To confirm the safety of beta blockers for patients undergoing TAVR, subgroup analyses for non-cardiovascular mortality were performed for age (≥80 or <80 years), sex, body mass index (≥20 kg/m2 or <20 kg/m2), New York Heart Association (NYHA) class (1, 2 or 3, 4), CKD, PAD, chronic obstructive pulmonary disease (COPD), albumin levels (≥3.5 g/dL or <3.5 g/dL) and clinical frail score (1–4, 5–6 or ≥7). Interaction tests between each covariate were performed. PSM after multiple imputation was performed in the subgroups with p for interaction <0.05. We selected the subgroup from the original data including 2563 patients, then performed PSM for preprocedural beta blockers because the baseline characteristic between beta-blocker group and non-beta-blocker group would be consistent in the subgroup. The log-rank test was performed to evaluate cardiovascular mortality between patients with and without preprocedural beta-blocker administration in the subgroups.

It was hypothesised that the effect of beta blockers on cardiovascular mortality would be influenced by LVEF. Therefore, the original data were divided according to pre-LVEF (≥50% or <50%), the postprocedural LVEF (post-LVEF; ≥50% or <50%). PSM for preprocedural beta-blocker administration was performed in each group. The log-rank test was performed to evaluate cardiovascular mortality.

All statistical analyses were performed using SPSS V.23.0 (IBM SPSS Statistics, IBM Corporation) and R software V.3.5.2 (Vienna, Austria). All tests were two sided and statistical significance was set at p<0.05.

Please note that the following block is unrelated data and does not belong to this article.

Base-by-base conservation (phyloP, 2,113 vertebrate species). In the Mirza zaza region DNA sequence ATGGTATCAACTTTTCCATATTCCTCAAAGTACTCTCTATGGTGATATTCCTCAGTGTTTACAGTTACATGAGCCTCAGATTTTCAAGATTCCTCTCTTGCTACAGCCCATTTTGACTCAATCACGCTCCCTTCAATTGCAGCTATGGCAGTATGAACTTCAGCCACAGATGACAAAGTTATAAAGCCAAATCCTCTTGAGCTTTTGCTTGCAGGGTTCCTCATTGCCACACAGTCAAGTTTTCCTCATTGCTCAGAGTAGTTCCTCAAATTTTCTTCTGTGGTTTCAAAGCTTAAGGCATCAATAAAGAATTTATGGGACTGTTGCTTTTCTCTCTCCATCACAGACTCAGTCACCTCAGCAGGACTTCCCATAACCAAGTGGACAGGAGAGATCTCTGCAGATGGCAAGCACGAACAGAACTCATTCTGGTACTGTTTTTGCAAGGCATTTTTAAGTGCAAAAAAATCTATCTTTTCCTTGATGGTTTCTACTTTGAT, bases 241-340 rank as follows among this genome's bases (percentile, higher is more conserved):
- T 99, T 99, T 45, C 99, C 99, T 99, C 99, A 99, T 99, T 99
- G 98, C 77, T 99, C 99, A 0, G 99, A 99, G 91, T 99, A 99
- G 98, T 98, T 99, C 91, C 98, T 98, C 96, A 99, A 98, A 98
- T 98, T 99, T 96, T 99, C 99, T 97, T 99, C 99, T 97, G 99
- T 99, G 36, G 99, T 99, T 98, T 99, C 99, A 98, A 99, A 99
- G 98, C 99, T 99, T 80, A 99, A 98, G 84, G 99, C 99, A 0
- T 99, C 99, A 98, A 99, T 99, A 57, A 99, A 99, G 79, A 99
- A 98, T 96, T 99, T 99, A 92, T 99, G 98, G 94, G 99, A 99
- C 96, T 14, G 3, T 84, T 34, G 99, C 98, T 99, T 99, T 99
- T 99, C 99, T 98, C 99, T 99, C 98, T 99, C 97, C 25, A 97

Results

Baseline characteristics

The baseline characteristics of the study participants are shown in table 1. Among 2563 patients, beta blockers were administered to 867 patients (33.8%) before TAVR despite the presence of severe AS (figure 1). There were statistically significant differences between patients with and without beta-blocker administration with regard to NYHA class 3 or 4, history of ischaemic stroke, CABG, presence of hypertension, CKD, PAD, CAD, AF, implantation of permanent pacemaker, Society of Thoracic Surgeons Predicted Risk of Mortality score, Logistic Euro score, Euro II score, any diuretic therapy, haemoglobin, estimated glomerular filtration rate, albumin levels, BNP, aortic valve area, peak velocity, mean pressure gradient, LV end-systolic diameter, left atrial diameter, LVEF, indexed stroke volume, MR ≥moderate and the transfemoral approach.

Primary outcomes in the matched cohort

A total of 1558 patients were matched (online supplementary table 2). After performing PSM, the absolute SMD value was lower than 0.1 in all examined covariates.

Kaplan-Meier curves of cardiovascular and non-cardiovascular mortality in the non-matched and matched cohort are shown in figure 2. Follow-up rate at 2 years was 92.1%. The median follow-up period in the matched cohort was 658 days (IQR 381–863). Ninety-five patients died of cardiovascular causes and 154 of non-cardiovascular causes during the follow-up period in the matched cohort. There was no significant difference between the two groups regarding cardiovascular (log-rank p=0.43) and non-cardiovascular mortality (log-rank p=0.29) in the matched cohort.

Figure 2